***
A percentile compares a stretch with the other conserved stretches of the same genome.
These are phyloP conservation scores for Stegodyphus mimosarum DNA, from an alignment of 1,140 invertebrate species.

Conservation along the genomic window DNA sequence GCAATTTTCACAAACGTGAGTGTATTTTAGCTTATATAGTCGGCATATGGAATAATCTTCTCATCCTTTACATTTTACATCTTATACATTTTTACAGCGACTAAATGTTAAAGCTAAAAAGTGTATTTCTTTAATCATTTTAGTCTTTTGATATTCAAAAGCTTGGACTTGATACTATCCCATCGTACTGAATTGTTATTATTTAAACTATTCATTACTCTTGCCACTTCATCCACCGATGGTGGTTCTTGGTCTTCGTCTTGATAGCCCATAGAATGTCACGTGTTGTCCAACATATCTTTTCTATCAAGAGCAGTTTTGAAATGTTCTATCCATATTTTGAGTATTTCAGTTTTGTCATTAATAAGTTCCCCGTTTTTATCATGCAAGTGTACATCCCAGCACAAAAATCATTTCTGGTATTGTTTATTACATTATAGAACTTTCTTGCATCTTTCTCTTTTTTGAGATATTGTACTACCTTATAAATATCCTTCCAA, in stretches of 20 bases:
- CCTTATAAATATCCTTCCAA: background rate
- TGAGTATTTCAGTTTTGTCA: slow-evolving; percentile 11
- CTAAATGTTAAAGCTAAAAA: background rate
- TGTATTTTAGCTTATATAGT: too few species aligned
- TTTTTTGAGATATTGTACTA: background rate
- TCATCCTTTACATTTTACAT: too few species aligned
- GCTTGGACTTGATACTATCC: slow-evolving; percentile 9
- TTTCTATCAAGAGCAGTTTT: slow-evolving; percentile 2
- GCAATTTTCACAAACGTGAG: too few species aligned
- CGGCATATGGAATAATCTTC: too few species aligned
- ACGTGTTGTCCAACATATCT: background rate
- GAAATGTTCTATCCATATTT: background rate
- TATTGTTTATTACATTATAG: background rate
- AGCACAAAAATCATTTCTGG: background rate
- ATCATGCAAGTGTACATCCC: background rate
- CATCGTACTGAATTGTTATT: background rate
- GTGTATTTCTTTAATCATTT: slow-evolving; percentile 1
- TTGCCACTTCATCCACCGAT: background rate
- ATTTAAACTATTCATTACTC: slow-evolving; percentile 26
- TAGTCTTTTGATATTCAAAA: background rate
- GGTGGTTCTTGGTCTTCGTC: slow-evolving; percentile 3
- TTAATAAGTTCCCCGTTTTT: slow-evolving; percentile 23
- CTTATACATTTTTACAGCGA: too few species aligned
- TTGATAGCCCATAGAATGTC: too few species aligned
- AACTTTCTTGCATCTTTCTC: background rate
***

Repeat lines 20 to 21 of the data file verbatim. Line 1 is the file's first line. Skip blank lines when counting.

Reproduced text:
- GTGTATTTCTTTAATCATTT: slow-evolving; percentile 1
- TTGCCACTTCATCCACCGAT: background rate